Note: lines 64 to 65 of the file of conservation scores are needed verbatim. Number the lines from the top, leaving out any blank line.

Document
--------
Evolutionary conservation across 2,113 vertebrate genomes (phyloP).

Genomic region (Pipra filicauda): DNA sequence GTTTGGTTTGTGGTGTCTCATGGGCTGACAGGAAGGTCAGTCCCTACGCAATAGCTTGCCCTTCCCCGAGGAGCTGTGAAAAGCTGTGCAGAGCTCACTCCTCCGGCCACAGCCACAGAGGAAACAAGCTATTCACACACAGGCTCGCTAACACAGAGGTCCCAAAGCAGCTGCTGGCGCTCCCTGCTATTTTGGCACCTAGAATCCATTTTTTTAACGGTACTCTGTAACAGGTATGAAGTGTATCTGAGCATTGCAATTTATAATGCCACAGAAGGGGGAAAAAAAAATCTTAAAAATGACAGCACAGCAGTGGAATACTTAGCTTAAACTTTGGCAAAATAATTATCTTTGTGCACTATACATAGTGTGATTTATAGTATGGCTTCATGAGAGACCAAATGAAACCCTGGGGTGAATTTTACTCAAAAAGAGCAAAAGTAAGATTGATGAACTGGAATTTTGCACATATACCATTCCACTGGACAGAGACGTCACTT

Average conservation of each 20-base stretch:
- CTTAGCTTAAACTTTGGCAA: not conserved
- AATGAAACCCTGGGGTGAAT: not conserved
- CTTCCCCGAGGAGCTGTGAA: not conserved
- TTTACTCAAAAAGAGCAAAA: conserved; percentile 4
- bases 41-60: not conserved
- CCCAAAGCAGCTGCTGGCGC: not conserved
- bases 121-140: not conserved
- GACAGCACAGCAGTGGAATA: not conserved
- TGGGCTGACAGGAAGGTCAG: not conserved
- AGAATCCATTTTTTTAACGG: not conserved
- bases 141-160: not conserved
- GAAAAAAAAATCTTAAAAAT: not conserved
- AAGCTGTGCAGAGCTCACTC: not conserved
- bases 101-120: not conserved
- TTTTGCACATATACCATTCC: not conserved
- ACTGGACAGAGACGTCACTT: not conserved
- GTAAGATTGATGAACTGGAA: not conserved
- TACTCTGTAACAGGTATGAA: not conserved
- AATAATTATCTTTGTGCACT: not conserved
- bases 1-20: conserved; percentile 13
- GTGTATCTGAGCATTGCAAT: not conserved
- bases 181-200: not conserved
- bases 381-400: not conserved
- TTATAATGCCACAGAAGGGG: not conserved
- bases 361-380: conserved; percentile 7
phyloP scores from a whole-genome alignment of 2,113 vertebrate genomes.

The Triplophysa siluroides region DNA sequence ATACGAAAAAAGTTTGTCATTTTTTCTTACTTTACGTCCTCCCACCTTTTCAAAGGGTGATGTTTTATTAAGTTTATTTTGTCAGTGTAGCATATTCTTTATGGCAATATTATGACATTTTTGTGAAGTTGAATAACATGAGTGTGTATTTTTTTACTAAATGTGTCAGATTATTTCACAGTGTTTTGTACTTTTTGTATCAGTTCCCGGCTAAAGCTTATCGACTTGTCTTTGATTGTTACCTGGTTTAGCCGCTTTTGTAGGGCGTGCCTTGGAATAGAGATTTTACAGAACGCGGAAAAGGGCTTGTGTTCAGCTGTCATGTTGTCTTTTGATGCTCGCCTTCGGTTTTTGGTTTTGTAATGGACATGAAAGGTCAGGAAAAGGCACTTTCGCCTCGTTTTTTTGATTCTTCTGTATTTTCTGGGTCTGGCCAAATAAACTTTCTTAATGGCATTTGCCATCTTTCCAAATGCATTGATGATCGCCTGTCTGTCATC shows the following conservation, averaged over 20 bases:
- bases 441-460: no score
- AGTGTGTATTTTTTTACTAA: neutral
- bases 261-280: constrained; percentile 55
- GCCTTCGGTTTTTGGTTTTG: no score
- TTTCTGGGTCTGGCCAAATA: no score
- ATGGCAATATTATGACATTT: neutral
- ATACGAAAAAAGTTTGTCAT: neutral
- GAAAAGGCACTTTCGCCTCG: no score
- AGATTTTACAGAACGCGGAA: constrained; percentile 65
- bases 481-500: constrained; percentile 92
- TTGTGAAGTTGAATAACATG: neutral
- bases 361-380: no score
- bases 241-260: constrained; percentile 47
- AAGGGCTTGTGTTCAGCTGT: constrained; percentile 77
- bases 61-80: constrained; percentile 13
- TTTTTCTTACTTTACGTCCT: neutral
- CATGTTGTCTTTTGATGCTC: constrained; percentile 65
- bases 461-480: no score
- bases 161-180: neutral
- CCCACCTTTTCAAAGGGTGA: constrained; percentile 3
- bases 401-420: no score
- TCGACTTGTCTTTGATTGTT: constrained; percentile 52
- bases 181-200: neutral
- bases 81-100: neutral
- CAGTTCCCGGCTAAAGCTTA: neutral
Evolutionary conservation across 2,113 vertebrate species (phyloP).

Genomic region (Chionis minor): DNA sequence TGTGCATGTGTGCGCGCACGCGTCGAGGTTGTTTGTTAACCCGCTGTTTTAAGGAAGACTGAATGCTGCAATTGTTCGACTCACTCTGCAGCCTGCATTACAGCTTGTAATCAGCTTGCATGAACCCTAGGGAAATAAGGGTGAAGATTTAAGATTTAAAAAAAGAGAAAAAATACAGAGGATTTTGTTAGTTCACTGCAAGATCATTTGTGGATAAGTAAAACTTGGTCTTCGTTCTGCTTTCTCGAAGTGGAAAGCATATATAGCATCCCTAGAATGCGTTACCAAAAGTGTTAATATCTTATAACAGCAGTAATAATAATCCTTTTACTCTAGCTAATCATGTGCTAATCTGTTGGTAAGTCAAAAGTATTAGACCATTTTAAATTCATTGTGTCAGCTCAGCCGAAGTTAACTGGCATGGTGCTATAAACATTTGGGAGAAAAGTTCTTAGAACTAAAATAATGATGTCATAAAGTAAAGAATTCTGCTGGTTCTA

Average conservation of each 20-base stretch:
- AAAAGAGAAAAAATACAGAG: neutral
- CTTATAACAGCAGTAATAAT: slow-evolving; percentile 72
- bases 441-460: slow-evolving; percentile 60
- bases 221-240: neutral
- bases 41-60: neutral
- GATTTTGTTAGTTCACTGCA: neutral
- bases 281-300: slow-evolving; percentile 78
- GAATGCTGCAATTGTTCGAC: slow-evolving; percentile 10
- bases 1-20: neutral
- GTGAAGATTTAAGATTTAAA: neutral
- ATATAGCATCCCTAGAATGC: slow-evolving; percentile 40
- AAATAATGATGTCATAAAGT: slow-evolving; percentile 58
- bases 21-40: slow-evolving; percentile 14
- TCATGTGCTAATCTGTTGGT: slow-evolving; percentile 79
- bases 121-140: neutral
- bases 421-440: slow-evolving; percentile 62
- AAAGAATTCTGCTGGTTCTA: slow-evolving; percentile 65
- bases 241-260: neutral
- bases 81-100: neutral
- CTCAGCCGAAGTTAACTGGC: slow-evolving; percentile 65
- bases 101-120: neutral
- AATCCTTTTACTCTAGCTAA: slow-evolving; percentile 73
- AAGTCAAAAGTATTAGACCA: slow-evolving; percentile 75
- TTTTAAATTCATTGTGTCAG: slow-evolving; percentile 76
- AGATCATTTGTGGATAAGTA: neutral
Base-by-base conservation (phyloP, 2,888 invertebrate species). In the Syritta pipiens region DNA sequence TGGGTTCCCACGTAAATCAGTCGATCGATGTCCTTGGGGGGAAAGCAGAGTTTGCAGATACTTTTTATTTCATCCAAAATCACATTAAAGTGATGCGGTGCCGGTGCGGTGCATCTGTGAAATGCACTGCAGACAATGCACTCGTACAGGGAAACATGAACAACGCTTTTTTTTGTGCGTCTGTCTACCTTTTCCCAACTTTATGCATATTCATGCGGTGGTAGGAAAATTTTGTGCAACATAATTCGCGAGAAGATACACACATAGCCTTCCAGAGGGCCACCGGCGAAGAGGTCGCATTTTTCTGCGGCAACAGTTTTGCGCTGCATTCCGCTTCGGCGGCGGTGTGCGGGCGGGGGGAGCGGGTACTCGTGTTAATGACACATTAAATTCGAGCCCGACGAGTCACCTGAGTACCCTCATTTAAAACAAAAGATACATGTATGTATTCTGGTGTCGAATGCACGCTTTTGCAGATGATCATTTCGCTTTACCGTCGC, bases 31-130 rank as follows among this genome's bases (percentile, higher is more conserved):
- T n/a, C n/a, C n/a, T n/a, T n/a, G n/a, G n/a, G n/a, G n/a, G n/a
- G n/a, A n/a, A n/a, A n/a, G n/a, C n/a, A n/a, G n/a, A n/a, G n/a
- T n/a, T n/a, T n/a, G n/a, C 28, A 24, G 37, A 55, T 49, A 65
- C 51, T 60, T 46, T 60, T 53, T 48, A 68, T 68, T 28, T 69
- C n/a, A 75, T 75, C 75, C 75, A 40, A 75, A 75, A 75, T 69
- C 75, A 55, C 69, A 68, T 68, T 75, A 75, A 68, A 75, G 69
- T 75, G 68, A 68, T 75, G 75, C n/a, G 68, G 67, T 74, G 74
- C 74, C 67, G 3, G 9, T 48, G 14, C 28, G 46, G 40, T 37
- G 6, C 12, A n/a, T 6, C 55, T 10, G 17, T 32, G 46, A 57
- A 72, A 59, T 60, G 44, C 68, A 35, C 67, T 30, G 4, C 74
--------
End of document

- GATTTTGTTAGTTCACTGCA: neutral
- bases 281-300: slow-evolving; percentile 78